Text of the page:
I like the way this image came out, particularly the saturation of the colors.
There’s something about the mysterious that turns me on, and I don’t always believe in sharing how an image was made. Particularly in the context of todays hybrid imagery: one part digital photography and one part image manipulation using Photoshop.
There are various schools of thought about image manipulation. Some folk believe that only an image that has essentially not been manipulated in post-production process counts as a “true” photograph.
I come from a different camp. I care what an image ends up looking like, and I don’t believe in creating artificial divisions about the means to the end.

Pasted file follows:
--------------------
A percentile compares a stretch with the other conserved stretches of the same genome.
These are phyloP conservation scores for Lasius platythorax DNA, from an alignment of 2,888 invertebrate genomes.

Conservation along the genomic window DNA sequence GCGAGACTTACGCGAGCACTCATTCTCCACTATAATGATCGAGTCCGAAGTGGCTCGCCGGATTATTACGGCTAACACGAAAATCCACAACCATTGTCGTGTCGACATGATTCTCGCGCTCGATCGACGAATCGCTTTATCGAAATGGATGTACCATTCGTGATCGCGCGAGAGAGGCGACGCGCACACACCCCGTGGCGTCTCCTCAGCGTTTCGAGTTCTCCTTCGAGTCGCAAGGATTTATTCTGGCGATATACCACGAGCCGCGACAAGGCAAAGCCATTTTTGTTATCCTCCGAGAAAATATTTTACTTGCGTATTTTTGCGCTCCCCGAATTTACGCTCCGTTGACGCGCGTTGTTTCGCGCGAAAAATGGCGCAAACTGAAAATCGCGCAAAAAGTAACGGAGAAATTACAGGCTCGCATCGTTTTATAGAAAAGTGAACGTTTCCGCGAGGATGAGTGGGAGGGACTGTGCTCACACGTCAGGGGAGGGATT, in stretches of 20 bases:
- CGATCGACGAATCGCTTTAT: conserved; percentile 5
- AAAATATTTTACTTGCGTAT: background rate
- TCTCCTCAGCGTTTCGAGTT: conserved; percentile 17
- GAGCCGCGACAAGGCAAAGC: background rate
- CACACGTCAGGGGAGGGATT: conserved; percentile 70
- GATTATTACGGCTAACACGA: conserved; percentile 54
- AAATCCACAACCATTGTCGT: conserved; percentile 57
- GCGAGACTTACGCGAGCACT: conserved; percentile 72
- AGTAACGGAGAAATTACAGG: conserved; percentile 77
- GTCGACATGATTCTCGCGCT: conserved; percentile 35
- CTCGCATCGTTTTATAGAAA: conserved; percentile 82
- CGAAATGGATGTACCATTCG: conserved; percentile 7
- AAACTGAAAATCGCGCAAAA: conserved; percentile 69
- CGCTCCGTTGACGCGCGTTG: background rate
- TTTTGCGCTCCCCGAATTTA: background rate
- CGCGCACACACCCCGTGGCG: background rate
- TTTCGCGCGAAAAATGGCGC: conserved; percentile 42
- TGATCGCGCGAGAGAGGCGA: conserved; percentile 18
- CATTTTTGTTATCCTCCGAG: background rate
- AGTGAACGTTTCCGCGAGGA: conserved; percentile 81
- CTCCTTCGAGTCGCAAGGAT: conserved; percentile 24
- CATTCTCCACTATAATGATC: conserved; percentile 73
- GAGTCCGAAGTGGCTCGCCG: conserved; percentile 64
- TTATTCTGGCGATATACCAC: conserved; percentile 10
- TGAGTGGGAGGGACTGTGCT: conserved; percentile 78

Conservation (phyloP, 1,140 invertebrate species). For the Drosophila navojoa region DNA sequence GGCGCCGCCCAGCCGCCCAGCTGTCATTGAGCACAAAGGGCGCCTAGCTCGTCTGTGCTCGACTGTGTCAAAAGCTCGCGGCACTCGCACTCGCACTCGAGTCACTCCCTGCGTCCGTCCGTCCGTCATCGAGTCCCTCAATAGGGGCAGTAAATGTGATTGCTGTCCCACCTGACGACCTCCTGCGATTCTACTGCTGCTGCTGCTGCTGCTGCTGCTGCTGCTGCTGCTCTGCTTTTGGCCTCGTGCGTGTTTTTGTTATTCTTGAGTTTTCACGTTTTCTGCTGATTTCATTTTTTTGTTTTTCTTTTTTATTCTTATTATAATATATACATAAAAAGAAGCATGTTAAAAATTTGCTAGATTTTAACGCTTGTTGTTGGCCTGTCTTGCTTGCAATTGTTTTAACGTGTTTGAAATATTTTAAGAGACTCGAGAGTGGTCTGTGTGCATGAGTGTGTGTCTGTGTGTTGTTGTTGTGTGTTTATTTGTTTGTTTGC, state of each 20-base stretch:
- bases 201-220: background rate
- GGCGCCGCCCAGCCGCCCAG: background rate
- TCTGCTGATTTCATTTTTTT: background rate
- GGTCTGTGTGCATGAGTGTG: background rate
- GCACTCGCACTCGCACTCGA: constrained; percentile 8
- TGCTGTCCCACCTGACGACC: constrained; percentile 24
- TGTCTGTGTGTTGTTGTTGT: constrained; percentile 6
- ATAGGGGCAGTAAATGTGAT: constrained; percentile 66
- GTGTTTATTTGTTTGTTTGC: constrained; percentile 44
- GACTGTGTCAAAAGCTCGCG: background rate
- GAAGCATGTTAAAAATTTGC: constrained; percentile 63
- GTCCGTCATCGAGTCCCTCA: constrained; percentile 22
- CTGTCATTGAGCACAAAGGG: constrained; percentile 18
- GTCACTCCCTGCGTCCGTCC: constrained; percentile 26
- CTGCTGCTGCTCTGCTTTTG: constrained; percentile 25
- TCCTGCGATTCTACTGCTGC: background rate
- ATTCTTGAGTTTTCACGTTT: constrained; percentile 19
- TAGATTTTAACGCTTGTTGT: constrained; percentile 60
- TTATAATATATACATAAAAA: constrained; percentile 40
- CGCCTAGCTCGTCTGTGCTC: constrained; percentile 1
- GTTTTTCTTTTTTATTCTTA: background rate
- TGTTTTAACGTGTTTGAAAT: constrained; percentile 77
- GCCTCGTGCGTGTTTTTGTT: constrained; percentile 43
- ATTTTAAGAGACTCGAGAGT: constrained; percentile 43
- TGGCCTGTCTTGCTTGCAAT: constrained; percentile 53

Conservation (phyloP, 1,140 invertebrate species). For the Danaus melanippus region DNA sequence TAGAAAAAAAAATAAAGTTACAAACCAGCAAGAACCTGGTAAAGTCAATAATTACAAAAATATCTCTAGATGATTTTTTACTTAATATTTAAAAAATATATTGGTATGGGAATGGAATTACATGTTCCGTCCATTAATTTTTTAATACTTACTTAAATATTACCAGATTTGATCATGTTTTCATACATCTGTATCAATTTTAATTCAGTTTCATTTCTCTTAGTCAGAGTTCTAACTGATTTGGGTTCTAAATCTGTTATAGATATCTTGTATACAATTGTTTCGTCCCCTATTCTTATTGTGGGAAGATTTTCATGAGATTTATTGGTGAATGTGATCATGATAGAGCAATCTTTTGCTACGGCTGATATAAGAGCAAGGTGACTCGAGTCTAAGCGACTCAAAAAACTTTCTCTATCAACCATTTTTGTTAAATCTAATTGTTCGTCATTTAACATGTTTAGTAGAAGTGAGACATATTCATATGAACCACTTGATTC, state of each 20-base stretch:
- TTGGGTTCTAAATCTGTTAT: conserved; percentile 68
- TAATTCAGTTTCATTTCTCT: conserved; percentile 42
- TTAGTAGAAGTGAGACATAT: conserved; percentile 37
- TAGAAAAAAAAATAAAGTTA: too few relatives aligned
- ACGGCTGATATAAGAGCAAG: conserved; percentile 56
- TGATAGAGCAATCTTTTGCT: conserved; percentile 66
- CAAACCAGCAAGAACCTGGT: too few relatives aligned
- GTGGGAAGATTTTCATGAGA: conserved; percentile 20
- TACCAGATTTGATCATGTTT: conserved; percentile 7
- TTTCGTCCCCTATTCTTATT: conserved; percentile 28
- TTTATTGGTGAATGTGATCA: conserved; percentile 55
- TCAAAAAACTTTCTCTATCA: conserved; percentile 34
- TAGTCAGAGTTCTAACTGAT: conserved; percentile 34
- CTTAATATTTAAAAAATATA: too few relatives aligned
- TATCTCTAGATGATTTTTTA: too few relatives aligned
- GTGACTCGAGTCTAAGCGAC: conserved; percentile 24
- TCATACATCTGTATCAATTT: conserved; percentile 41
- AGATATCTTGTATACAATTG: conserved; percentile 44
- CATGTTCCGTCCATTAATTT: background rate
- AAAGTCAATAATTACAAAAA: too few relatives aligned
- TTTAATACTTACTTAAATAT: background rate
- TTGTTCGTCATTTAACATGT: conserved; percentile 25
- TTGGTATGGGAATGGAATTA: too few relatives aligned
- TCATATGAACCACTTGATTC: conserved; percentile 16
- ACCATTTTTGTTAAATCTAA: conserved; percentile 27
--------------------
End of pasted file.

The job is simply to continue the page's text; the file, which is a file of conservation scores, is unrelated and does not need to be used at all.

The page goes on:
The truth is that all imagery is about manipulation of the physical world into an articial construct of pixels (in other words, your camera is manipulating). To pretend otherwise is to create an artifically segregated society of digital images, separating the “have-not” manipulated from those that have. Or the straight photos from those that have been gayly manipulated!
For the record, this image is fairly straight.
I used the wonderful feature in Photoshop CS2 that lets you use the RAW conversion settings from a previous conversion (since the other photos in my Crystal World set use essentially the same settings). I adjusted levels slightly, sharpened, and cleaned up blemishes, all part of the standard post processing of a digital image.
In addition, I sharpened the center of the fuschia a bit by selected the central area with the Lasso Tool and applying CS2’s Smart Sharpen filter with the radius set quite high to the selected area.